Chapter: Chapter 4
Peatlands are unique and rare ecosystems that, despite only covering around 3-4% of the planet’s land surface, they contain up to one-third of the world’s soil carbon, which is twice the amount of carbon as found in the world’s forests. Keeping this carbon locked away is absolutely critical to achieving global climate goals. However, about 12% of current peatlands have been drained and degraded, contributing to 4% of annual global human-induced emissions.
The Global Peatlands Assessment (GPA) aims to provide a better understanding of what peatlands are, where they are found, what condition they are in and how actions can be taken to protect, restore and sustainably manage them. It also provides a valuable baseline for improvement against future assessments and paves the way for the development of a comprehensive global peatland inventory, as called for in the UNEA4/16 Resolution. It includes an updated Global Peatland Map, Regional Peatland Extent Maps, and other Hotspot Maps to highlight threats and opportunities for peatland management.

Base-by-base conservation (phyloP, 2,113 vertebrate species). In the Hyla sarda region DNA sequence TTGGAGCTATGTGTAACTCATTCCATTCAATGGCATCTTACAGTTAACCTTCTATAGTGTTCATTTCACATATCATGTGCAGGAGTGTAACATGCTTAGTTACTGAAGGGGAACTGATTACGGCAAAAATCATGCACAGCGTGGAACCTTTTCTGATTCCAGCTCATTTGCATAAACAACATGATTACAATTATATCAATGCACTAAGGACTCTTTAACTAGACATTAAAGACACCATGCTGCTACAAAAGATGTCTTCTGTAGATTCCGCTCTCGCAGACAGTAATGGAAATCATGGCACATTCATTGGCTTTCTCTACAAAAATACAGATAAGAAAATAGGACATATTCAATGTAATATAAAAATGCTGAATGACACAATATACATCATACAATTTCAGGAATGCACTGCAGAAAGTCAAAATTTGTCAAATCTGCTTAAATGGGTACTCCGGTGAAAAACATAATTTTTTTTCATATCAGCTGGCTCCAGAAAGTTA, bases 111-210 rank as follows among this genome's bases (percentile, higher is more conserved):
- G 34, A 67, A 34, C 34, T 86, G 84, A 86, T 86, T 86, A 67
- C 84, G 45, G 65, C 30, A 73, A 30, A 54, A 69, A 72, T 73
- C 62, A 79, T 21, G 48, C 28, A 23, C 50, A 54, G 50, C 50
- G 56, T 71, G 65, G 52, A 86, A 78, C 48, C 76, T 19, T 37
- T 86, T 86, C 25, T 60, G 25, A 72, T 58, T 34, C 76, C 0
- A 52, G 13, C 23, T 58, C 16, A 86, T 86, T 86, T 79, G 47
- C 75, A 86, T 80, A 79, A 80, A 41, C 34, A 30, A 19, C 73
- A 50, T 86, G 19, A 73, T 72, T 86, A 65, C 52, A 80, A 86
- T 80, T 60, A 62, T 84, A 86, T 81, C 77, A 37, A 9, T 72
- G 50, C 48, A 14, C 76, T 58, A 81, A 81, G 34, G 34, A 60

A major focus of this assessment is on how better peatland management can be deployed as a nature-based solution to halt biodiversity loss, support climate change adaptation and resilience, mitigate further climate change and support communities to improve the sustainability of their livelihoods living in these landscapes. It has been written to guide countries and decision-makers to advance sustainable peatland management by improving mapping, monitoring, and reporting efforts and to encourage urgent action to integrate peatlands into national climate strategies.
The GPA is the most comprehensive assessment of peatlands to date. It has been developed by the UNEP-led Global Peatlands Initiative and supported by a group of 226 peatland experts from all regions of the globe to establish the state of the world’s peatlands.
Chapter: Chapter 4